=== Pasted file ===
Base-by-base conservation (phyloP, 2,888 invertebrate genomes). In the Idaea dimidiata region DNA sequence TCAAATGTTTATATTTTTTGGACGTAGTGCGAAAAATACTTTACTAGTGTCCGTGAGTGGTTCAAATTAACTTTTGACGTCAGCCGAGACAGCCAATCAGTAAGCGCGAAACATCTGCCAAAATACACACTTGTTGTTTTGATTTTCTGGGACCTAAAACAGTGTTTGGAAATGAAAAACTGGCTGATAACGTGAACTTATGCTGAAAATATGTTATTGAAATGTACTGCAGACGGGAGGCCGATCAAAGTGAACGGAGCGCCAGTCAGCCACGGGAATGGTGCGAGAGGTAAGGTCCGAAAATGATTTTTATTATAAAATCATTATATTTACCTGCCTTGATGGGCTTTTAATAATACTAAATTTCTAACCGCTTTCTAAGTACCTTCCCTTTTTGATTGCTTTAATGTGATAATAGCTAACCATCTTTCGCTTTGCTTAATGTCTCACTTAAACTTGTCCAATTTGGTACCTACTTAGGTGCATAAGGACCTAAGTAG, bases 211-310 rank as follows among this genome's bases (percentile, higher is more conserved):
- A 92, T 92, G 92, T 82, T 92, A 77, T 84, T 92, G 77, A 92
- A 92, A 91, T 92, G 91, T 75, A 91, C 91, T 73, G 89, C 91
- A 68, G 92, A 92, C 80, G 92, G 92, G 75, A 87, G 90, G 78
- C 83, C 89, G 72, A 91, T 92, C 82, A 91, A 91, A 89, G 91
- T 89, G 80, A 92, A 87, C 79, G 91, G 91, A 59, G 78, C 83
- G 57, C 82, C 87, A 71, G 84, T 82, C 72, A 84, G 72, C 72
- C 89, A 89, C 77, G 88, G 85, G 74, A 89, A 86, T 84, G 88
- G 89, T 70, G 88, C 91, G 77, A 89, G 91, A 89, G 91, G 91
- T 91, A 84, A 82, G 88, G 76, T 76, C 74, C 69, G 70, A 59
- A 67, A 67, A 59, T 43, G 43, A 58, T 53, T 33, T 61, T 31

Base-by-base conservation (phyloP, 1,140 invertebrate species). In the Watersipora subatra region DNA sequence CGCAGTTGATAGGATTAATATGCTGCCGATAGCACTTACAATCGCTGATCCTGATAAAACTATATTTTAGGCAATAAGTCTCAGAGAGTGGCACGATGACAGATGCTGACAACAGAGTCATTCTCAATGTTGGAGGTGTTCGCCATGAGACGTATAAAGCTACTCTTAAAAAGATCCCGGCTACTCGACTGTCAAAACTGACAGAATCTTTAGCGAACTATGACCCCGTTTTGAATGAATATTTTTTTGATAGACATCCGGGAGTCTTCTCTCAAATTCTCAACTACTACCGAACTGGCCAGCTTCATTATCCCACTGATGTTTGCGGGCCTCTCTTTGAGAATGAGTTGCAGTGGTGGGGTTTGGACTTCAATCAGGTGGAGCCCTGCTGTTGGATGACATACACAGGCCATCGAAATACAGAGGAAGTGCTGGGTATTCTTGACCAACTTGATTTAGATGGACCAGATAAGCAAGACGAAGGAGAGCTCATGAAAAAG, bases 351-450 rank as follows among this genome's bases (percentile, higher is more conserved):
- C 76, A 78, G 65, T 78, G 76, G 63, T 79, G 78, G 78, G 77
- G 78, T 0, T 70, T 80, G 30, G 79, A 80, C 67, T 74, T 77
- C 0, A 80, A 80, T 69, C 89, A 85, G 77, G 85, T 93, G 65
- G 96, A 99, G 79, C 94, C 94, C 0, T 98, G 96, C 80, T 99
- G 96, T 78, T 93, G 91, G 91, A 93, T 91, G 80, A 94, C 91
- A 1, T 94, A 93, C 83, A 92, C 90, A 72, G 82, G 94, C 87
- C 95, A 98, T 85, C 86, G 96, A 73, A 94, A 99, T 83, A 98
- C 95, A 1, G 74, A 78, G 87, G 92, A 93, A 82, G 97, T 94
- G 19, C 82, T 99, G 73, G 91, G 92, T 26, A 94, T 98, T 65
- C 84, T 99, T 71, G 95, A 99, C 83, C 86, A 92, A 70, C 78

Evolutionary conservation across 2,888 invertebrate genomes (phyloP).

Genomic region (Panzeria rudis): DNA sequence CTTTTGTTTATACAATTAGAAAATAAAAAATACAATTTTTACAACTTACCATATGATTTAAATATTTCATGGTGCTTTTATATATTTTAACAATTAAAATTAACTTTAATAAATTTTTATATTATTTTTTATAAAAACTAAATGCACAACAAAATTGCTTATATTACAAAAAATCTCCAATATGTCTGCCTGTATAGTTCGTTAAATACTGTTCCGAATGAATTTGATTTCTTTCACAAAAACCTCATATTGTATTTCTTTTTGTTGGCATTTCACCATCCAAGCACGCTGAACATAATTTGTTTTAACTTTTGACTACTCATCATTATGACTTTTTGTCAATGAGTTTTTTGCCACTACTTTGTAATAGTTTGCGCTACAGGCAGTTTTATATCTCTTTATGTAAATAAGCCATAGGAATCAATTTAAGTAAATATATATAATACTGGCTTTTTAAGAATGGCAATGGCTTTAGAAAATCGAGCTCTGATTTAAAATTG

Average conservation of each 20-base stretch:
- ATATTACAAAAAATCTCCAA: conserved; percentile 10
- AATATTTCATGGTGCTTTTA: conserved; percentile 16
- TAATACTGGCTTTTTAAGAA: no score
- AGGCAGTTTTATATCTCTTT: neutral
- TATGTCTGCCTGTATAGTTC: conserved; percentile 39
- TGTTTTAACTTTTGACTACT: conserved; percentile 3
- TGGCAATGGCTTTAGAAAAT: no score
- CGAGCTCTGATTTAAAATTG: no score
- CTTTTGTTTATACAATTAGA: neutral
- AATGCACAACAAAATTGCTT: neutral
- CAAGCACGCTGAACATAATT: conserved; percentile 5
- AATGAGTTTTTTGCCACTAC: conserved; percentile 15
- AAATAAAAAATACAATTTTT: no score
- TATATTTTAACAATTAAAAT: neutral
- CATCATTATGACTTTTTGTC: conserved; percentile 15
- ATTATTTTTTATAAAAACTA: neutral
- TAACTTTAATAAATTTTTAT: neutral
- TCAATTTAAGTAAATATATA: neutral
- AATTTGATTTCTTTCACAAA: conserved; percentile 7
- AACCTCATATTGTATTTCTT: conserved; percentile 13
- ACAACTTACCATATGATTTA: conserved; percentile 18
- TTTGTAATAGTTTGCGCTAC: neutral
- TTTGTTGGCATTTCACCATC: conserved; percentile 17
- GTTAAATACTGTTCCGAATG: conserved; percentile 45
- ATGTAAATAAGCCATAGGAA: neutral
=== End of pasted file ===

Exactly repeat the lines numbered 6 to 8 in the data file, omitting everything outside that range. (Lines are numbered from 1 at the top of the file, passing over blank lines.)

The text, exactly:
- T 89, G 80, A 92, A 87, C 79, G 91, G 91, A 59, G 78, C 83
- G 57, C 82, C 87, A 71, G 84, T 82, C 72, A 84, G 72, C 72
- C 89, A 89, C 77, G 88, G 85, G 74, A 89, A 86, T 84, G 88